Dale: “Realistically ... I think a short amount of time -- are these changes that are going to take place in 30 days or 60 days? I think that’s probably asking a lot. Ideally? Yes. Could I snap my fingers and things would change overnight? Absolutely. But if that was the case then it would have been done long before now.”

Question: What do you think the single biggest problem with UIA is right now?

Dale: “I think the single biggest problem is the lack of consistent and steadfast leadership. I’m the 11th director in 10 years, and without that consistent leadership at the top, to be able to take and follow through a project or a plan to address concerns, you know, without that single voice that is consistent, that is there constantly providing support to the staff, I think it can be easy for things to fall apart every time a new director comes into place.”

Question: Fraud has been a huge problem, not only within the agency itself, but with people making claims that did not deserve to receive that money. Do you have a fraud unit? What’s being done to go after those people who are collecting money that should never have been collecting money to begin with?

Dale: “We have a division that is focused on identifying fraud, and this group also works in partnership with the fraud task force. Not only that but we also work with our federal partners, we work with the National Association of State Workforce Agencies, to identify and implement best practices. We have had a lot of success there in those partnerships.”

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Question: What would you say to those who feel like they’ve kind of gotten away with it. There are people who collected because in the early days of the pandemic it was kind of the Wild Wild West of people hopping online and getting approval for benefits. There weren’t a lot of checks and balances. What’s being done right now to make sure only those who need it are getting that money?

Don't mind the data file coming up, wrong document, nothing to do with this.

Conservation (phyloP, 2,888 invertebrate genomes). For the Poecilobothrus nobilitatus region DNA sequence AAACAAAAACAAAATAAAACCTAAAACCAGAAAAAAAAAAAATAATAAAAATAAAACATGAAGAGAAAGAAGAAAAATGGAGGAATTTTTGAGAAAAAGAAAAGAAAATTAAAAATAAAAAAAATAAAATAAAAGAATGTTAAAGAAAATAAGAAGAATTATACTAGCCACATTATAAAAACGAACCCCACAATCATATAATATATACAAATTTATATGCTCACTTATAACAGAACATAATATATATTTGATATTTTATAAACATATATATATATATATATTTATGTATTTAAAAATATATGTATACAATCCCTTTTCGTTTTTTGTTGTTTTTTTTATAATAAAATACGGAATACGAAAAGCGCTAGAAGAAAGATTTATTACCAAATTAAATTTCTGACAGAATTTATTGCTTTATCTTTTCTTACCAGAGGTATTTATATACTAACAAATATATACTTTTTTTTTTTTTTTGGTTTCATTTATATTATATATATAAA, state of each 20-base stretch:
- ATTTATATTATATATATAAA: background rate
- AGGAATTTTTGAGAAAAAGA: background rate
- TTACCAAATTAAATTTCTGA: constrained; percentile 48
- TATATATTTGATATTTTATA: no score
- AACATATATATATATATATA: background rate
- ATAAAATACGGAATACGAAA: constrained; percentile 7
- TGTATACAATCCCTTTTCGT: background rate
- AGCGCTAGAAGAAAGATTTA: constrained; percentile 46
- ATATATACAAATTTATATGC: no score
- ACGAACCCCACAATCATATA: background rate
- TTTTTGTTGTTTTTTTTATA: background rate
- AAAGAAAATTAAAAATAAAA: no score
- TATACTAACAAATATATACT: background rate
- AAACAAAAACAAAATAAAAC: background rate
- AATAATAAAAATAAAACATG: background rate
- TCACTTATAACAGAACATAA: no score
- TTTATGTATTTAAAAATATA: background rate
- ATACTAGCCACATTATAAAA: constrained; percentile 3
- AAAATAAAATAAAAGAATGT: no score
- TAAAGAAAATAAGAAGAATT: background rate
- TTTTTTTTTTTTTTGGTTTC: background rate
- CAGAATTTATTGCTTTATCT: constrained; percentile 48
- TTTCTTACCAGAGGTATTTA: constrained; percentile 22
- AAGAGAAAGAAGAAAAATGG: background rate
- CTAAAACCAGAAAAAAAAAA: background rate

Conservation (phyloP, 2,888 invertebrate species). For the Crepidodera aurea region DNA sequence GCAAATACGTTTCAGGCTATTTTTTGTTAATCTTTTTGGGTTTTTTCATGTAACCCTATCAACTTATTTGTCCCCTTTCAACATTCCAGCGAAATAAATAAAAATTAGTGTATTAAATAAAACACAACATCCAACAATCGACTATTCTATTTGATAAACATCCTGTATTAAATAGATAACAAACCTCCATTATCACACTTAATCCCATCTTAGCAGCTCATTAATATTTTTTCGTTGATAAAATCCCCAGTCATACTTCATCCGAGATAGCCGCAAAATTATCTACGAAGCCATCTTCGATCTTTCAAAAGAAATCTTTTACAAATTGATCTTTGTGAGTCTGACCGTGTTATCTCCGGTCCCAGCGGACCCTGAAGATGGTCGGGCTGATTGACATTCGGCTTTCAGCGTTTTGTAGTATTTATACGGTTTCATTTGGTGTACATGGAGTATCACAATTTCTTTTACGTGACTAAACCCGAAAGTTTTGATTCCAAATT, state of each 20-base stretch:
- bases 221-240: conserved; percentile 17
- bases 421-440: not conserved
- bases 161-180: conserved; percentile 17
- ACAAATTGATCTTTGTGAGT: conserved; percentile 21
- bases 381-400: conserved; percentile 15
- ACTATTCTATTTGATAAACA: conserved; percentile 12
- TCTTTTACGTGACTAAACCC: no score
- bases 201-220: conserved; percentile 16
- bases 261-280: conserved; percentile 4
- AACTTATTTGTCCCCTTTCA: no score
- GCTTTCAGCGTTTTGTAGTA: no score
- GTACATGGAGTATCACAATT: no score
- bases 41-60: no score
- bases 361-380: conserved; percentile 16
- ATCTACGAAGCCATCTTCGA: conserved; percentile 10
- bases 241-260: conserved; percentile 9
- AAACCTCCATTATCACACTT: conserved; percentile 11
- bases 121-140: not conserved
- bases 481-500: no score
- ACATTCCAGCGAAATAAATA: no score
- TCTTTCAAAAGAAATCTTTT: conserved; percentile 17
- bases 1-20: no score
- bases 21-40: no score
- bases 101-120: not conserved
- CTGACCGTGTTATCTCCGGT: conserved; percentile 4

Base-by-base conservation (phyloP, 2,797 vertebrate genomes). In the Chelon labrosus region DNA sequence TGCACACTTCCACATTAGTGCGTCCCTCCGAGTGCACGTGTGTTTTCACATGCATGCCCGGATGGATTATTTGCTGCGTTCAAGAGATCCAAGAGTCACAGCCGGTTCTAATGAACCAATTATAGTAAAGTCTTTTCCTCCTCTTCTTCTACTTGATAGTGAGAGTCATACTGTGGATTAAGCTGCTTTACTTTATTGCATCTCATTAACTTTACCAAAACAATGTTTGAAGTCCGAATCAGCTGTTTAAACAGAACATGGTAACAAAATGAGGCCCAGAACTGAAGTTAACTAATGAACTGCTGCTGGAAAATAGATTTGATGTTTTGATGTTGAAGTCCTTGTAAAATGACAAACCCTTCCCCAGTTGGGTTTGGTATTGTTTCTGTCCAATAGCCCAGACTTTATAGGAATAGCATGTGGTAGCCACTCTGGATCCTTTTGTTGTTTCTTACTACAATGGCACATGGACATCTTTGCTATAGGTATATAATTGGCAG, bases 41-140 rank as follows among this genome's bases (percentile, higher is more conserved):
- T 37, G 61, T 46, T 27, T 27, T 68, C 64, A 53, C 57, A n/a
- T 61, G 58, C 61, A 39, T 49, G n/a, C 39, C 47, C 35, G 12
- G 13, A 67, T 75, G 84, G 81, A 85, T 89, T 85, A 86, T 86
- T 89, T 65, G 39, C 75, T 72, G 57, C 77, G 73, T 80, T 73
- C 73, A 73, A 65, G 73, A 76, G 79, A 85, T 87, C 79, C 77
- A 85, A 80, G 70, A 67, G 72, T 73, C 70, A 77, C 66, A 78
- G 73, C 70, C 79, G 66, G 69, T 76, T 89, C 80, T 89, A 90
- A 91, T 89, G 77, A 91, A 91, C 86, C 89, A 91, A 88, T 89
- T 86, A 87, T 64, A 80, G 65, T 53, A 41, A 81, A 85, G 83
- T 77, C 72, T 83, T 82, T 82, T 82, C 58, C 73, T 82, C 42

Dale: “I don’t want to go into specifics, because we don’t want to let those who are the fraudsters know all of our tools, but I will say that we have best practices in place. We are partnering with state and federal agencies, and also with other jurisdictions, to really identify fraud. It’s something that we take very seriously. We recognize that there are residents in this state that have earned and deserve these benefits, and we are going to work very hard, and we’re going to continue to work hard, to make sure that the criminals are not going to take advantage of that.”

Question: It really seems like when the light switch flipped up for the independent contractors, that’s where things kind of went bonkers a little bit for people collecting, right?

Dale: “I think that there are a lot of different things that came into play with fraud. We have seen trends across the country that are not unique to what we’re seeing in Michigan, whether we’re looking at certainly identity theft plays a factor in there, larger criminal efforts. There are a variety of things that have impacted those fraud numbers.”

Question: We’ve already seen people brought into court and facing charges. The penalties for fraud -- whether it’s a high-tech thief, someone who is trying to tap into the system from out of state, or somebody who lives in Metro Detroit who thinks they’re going to collect a paycheck even though they don’t deserve it -- the penalties are pretty severe, right?

Dale: “They are. And we look to pursue where we see these bad actors. Where we’re working with our federal and state partners, we want to send the message that we’re not going to tolerate the criminal activity.”

Question: When you hear from people frustrated with the UIA, what is the No. 1 frustration? What are people so upset about?

Dale: “I think people, they’re frustrated about their benefits and getting their benefits. Or that they’re lost in the process. You know, it’s a difficult process to understand and to navigate.”

Question: So how do you get people on track? Especially right now?

Dale: “We work in, again, trying to find ways to communicate without our constituents, how to understand our process. So again, launching a new webpage to really explain our system and our processes. Making sure that we get the right people -- are the constituents connected to the right people that can address the questions that they have. Whether it’s related to an issue of restitution or whether it’s related to an issue of getting their claim paid out.”